University of Utah Department of Mechanical Engineering undergraduate student Tim Dixon won 1st place in the Bachelor’s level student paper competition at the Summer Biomechanics, Bioengineering, and Biotransport Conference (SB3C). Student attendees submit a 2-page abstract consisting of research completed by the student. The abstract is reviewed and scored by a panel of judges. Top-scoring abstracts are asked to present posters at the conference, where anonymous judges evaluate the presentation and research. Out of 45 submissions, Dixon was selected as the winner in the Image-Based Measurement, Analysis, and Modeling category.

Dixon’s work titled, “Optimization of objective measurements for evaluating sagittal synostosis detection and treatment efficacy,” collaborated with Jason Ramsey and Phillip Stevens from the Hanger Clinic to look at new metrics for diagnosing and tracking the treatment of sagittal synostosis (SS). SS is the premature fusion of one of the bones in the skull during an infant’s development. Currently, it’s diagnosed using a single metric, called cephalic index, that compares the width of the baby’s head to the length, which introduces a lot of subjectivity and fails to capture many features important to diagnosis.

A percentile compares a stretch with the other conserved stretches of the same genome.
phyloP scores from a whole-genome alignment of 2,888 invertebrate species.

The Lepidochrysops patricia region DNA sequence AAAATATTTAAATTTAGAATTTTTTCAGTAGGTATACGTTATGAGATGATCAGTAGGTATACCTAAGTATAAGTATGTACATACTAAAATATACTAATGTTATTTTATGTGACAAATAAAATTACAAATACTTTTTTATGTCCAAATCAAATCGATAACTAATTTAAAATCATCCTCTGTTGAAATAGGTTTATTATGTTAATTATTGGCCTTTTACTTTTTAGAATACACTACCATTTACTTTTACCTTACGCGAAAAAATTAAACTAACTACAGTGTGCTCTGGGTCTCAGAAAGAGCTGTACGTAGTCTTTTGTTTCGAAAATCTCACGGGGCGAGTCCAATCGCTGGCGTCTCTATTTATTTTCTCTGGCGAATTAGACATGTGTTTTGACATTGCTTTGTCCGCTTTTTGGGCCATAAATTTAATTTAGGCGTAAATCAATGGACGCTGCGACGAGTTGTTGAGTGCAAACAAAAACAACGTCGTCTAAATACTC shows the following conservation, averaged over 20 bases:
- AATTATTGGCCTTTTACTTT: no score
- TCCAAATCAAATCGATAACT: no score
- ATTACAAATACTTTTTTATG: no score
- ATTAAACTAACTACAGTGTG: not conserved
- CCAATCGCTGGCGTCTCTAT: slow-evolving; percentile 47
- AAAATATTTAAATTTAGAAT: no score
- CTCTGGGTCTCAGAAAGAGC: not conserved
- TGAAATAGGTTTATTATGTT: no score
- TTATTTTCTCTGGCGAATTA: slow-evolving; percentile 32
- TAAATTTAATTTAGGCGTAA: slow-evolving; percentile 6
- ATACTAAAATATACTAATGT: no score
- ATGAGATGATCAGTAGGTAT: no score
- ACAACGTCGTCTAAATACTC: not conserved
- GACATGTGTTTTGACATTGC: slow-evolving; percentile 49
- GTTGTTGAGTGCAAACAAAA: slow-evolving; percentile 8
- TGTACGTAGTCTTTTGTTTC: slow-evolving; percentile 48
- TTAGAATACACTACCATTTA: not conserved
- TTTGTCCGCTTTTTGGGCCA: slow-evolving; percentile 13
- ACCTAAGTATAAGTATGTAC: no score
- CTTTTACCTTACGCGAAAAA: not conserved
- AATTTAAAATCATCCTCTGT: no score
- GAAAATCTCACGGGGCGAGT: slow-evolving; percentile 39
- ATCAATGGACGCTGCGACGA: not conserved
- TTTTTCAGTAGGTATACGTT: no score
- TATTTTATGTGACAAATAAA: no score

“No single metric can accurately identify all abnormalities, highlighting the need for a multi-metric approach,” said Dixon. “The results of the study found that an optimized set of 3 metrics were 96% effective at identifying SS, whereas the original method only correctly identified 80% of SS cases. The new metrics were also much more sensitive to tracking treatment over time.”

These results will improve the state of the art in identifying and treating SS, which can have serious consequences, including impairment of brain development. The earlier and more accurately it can be diagnosed, the better the treatment.

“The new metrics, and the program I wrote, can be run on any computer in seconds,” said Dixon. “It calculates the metrics from 3D optical scan point-cloud data and can objectively determine concern for SS. The program can also be used to track results, ensuring that treatment is working and even evaluate the rate it’s working at.”

This research was done in the Utah Head Trauma Lab with Professor Brittany Coats. You can find out more about the lab and the other research they do on their website:

“I’d like to thank Dr. Brittany Coats for giving me the opportunity to perform and present this research,” said Dixon, “as well as my collaborators from Hanger Clinic, and all the fellow Utes who attended the conference and made it such a great experience. SB3C was a blast and I hope I get to go to a lot more research conferences in the future.”